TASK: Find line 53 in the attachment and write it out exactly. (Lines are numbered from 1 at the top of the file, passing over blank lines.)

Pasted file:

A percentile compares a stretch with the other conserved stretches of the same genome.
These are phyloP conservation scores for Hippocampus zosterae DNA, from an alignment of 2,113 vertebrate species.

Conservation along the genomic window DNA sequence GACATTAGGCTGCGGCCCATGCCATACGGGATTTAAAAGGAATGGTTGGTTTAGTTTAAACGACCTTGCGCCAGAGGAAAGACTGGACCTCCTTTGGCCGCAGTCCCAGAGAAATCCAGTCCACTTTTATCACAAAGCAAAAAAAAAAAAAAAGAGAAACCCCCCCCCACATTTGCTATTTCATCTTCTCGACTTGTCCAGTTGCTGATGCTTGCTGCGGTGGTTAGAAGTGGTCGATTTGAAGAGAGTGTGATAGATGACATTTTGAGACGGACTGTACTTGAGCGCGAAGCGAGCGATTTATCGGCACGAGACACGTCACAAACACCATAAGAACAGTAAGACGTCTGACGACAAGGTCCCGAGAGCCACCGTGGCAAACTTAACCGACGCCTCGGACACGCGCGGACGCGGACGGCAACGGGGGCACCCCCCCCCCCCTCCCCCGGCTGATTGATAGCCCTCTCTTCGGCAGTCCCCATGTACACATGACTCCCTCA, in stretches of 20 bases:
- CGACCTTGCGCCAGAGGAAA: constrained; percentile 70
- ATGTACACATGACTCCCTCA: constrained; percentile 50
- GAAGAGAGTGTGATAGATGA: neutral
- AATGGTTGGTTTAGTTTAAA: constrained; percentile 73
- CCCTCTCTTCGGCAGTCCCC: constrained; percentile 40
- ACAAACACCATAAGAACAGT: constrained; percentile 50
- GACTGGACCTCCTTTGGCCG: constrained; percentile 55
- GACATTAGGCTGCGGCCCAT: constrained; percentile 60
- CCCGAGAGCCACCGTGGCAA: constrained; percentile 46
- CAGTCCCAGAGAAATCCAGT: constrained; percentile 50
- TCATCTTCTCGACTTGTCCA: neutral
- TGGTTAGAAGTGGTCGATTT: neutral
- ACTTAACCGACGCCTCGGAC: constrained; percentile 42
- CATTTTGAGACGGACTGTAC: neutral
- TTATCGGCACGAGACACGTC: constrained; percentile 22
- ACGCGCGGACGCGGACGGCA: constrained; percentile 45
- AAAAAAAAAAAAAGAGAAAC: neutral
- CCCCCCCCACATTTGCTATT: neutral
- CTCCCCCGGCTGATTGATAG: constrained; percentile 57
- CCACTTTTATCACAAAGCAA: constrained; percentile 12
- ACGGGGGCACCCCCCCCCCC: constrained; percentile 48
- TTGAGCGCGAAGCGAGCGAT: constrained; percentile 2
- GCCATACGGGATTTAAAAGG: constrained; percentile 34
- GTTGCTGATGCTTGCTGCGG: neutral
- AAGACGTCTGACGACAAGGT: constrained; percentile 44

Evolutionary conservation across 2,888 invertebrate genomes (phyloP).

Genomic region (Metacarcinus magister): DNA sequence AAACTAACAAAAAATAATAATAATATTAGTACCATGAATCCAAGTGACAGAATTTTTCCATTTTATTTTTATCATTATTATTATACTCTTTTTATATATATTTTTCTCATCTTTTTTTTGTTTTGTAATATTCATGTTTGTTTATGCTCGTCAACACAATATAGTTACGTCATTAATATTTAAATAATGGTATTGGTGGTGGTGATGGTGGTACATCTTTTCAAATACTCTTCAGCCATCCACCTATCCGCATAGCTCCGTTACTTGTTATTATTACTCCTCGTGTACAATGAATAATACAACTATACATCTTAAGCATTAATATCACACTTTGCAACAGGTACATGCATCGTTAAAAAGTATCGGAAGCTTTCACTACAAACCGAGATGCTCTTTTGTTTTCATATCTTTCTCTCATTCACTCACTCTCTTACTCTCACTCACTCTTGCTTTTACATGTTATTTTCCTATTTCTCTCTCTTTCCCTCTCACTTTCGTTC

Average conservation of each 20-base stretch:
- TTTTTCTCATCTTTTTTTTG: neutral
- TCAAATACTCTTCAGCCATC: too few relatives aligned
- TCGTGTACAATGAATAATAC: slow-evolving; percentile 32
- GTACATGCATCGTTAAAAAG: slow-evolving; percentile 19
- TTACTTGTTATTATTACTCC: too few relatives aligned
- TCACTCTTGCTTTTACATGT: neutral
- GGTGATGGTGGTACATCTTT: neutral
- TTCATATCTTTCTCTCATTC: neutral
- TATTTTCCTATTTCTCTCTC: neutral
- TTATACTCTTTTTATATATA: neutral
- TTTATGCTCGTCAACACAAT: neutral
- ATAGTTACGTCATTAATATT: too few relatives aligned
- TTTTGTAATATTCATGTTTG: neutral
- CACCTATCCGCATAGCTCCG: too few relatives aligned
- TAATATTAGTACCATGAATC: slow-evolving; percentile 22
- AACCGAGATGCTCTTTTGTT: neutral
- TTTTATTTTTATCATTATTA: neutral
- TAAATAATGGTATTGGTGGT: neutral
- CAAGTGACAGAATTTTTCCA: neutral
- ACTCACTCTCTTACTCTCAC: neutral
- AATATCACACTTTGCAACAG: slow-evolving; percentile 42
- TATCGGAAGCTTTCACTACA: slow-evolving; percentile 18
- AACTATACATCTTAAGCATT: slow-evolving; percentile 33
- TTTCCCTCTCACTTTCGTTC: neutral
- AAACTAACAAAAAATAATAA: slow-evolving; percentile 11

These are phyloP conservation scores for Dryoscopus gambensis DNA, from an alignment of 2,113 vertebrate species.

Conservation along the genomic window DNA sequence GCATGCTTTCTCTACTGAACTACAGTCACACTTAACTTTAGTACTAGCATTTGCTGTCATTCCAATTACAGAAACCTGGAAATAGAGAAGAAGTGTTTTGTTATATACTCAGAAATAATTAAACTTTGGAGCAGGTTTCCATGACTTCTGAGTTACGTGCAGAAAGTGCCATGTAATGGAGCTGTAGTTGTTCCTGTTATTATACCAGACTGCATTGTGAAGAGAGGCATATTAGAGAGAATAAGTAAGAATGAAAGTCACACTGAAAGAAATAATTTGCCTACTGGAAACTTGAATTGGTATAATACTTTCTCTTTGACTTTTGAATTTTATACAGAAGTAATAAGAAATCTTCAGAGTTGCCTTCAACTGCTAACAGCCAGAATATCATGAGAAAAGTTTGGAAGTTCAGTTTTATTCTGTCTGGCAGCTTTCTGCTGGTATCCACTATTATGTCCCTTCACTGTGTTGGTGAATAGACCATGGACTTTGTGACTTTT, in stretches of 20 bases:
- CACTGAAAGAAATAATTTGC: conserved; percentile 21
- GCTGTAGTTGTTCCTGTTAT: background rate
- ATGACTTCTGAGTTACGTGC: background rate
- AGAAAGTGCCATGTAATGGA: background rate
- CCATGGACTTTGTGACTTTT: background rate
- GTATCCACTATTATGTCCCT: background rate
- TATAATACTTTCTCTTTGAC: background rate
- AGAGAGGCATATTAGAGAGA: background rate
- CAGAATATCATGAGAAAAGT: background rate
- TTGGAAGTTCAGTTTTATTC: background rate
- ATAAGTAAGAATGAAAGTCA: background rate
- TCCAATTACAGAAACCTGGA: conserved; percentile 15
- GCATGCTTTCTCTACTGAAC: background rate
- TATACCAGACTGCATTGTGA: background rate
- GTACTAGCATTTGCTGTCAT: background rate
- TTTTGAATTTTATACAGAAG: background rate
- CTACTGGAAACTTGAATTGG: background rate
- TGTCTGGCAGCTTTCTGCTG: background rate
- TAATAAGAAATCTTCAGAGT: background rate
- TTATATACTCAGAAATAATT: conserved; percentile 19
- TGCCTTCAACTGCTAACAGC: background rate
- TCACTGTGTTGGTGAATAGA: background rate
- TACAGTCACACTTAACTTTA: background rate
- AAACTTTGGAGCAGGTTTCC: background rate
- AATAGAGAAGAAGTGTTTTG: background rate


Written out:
- TATCGGAAGCTTTCACTACA: slow-evolving; percentile 18